U.S. military commanders in Paktika have recommended that the province be one of the last in Afghanistan to lose American forces. But higher-level commanders may be forced to make reductions, and the Afghan government is considering taking over parts of the province as early as July, according to U.S. military officials.
"We may be seeing some districts moving forward a lot sooner than what people are recommending, because the process is a political process," said Lt. Col. Rafael Paredes, the deputy commander for U.S. forces in Paktika.
In previous negotiations with international forces, Afghan President Hamid Karzai has lobbied to transition areas that international forces think are still too insecure, according to a Western official familiar with the discussions. The official spoke anonymously to discuss private talks.
It's an issue still under debate — whether to transition difficult areas while a sizable U.S. force remains in the country, or to give these areas as much time as possible before handing them over to Afghan security forces.
The approximately 100 U.S. soldiers who are responsible for the area surrounding Gulruddin are defiantly optimistic. They say they expect to have until the end of 2014 and that they can have Afghan forces ready by then. It will succeed, they say, because it has to.
"This is the area that can't fail," said Capt. James Perkins, the commander of Apache company of Task Force 3-66 Armor, based out of Grafenwoehr, Germany.
So Perkins is taking the training of the Afghan forces as seriously as any battlefield operation.
"Mission success for us is the quality of the Afghan security forces we leave behind," he said. A poster with that same mantra is taped on the wall inside each of the latrines at Apache Company's small base.
About 50 Afghan soldiers and a handful of police currently man Gulruddin pass. U.S. soldiers provide tarps to keep the snow from seeping through their roofs, U.S. advisers file the paperwork to get ammunition for the police, and U.S. liaisons put pressure on the local government to hire Afghans they trust for posts or fire those they don't like.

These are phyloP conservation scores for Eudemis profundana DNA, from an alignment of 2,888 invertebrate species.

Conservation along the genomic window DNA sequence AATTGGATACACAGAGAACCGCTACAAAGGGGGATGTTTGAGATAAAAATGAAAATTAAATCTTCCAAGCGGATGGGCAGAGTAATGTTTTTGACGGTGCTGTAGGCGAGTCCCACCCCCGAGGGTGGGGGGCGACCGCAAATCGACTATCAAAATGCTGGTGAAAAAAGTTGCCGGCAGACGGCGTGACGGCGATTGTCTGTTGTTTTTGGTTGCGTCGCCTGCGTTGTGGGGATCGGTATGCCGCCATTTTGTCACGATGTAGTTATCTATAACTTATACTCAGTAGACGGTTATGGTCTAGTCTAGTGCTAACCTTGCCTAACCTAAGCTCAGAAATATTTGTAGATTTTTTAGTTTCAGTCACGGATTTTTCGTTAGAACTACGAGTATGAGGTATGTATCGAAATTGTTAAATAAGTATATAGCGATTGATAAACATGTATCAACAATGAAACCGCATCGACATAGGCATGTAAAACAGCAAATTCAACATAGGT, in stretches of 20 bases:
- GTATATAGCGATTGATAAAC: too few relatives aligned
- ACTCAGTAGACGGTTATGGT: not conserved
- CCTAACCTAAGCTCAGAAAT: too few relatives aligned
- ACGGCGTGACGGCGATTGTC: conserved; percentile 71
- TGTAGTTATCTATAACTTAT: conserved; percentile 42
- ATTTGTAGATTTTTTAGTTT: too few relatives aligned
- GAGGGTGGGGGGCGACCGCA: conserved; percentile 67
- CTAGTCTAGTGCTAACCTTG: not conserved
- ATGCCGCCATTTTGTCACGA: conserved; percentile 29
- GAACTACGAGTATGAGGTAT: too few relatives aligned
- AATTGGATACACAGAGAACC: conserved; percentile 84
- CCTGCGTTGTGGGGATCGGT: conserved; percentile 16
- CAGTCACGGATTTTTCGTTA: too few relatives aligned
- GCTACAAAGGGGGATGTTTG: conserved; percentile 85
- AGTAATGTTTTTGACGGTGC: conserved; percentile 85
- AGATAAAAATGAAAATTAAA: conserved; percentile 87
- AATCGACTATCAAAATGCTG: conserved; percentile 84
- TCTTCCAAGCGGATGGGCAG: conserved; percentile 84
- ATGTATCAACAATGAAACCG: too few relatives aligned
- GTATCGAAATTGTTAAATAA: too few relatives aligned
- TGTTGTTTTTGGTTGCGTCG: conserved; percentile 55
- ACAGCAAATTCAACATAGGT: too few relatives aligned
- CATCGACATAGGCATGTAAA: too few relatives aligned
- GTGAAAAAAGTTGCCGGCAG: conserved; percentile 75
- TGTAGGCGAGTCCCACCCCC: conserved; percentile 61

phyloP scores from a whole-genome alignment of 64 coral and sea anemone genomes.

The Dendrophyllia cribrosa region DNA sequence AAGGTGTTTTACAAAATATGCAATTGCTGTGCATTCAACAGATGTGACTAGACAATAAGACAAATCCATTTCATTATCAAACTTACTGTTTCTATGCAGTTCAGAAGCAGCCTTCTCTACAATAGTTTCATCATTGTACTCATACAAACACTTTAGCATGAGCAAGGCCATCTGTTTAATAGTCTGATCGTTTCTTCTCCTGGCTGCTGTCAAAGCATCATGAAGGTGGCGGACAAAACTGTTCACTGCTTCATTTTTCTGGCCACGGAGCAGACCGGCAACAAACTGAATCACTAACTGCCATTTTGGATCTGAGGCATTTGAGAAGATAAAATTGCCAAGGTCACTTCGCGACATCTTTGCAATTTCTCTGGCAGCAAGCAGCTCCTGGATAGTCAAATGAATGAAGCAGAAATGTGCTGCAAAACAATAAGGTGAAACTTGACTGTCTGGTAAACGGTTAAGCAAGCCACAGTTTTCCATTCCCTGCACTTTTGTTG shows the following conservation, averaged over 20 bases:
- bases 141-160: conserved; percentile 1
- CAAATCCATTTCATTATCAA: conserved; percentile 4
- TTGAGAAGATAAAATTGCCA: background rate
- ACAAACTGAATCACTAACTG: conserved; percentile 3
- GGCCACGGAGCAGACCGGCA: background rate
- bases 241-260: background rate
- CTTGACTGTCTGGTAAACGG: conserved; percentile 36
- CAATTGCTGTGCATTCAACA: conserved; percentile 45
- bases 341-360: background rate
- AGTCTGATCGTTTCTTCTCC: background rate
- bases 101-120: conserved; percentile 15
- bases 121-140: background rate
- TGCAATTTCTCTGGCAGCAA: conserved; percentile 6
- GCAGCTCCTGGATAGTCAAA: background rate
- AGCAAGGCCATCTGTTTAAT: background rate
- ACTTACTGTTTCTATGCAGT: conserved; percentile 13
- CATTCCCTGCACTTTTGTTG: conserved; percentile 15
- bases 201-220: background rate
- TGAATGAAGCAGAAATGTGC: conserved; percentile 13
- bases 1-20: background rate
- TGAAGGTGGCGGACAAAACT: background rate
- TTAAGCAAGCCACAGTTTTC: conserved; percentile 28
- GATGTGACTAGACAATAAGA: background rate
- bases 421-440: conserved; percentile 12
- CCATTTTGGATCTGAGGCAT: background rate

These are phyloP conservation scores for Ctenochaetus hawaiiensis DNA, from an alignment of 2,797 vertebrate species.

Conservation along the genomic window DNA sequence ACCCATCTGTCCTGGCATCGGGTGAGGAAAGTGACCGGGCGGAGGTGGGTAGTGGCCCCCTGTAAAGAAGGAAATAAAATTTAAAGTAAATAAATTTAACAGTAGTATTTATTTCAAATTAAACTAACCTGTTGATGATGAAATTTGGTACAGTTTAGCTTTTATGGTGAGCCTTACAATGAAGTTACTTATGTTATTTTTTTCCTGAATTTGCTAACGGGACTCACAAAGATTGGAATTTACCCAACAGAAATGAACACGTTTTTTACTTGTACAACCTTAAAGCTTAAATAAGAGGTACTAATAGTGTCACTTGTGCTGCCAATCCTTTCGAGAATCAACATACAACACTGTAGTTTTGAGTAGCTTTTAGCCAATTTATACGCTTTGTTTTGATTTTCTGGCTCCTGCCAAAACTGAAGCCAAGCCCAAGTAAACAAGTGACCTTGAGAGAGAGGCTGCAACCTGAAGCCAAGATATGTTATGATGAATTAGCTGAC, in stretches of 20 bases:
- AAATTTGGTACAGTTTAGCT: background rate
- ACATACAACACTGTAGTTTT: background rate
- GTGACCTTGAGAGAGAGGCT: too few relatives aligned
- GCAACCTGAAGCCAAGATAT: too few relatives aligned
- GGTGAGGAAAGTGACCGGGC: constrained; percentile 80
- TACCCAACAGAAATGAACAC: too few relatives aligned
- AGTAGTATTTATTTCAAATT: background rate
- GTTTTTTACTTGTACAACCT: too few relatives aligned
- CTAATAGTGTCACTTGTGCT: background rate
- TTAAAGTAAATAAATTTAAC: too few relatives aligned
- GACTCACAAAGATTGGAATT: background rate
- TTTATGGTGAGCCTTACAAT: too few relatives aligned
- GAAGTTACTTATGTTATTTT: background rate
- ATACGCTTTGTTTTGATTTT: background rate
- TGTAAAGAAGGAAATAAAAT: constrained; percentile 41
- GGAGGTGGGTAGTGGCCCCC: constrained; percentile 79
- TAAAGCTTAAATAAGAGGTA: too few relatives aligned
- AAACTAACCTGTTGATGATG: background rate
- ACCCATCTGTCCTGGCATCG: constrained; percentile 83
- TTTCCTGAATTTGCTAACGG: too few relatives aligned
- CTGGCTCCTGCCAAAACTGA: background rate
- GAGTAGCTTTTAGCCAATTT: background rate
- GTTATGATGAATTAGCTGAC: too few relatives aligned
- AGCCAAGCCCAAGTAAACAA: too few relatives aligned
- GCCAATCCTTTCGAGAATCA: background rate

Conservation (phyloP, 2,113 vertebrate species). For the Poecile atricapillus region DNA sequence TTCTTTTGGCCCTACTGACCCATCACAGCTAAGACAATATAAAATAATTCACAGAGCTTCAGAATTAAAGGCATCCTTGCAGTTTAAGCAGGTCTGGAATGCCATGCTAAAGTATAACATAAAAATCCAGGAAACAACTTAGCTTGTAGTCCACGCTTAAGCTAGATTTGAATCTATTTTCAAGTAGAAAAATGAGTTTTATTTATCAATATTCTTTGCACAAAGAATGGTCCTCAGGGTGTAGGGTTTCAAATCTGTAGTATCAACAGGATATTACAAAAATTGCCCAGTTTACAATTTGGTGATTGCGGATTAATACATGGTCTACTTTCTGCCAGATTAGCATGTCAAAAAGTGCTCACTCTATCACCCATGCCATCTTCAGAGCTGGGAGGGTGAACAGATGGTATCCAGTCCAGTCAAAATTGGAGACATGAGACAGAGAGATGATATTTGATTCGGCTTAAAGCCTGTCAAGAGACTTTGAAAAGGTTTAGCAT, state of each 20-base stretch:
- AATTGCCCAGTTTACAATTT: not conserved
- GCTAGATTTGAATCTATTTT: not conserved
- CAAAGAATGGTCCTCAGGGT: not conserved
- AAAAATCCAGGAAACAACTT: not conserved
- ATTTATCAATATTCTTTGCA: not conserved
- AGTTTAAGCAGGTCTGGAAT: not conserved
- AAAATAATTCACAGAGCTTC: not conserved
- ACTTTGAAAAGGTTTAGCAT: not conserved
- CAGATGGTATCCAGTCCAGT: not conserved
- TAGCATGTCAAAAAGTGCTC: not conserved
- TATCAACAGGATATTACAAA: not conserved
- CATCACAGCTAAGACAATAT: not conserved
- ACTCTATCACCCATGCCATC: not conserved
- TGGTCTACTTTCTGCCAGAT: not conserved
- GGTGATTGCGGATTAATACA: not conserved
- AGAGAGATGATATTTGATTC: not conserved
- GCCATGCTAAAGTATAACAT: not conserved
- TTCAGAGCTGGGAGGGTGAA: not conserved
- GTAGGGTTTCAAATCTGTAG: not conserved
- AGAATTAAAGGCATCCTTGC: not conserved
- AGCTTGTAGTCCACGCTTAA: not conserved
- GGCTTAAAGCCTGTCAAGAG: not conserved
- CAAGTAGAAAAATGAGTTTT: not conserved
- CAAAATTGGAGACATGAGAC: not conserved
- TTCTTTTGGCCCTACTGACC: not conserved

The Afghan army forces in the district, Sar Hawza, are even worse than the nationally disparaged Afghan police, Perkins said. The supply lines are also dismal: The Afghan soldiers couldn't patrol for a month recently because they had run out of fuel and Kabul had not provided more.
The government administrator for the district was killed in early November by a hidden bomb in an unmarked grave in a cemetery. His nephew has just been named the new administrator.
A police commander who works closely with the U.S. forces said he sees improvements but the situation is still precarious.
"Last year most of the people in Sar Hawza seemed to me to be with the Taliban. Now only half of them are," said Commander Mahmood, who goes by only one name. He said fighters who used to carry their weapons openly through the market now hide them at home.
"The security condition is very good right now, but the Taliban are still trying to find a way to attack," Mahmood said.
To keep Sar Hawza district from gradually slipping back into the hands of the insurgents, the Americans are counting on a new government-sponsored militia program called the Afghan Local Police. About 30 men in the district are working for the program so far — all locals who are expected to have more invested and more at stake that the traditional security forces.
The idea is that the local force will help keep the insurgents out of the communities, taking pressure off the soldiers and police trying to hold the pass. It's just not clear when these three forces will be ready to stand on their own.
"We go to the Americans whenever we need something: They help us with fortifications, sandbags and things like that," said Lt. Hashmatullah Najirabi, the Afghan army commander at Gulruddin. "They do a lot because our Afghan army is just not self-sufficient right now."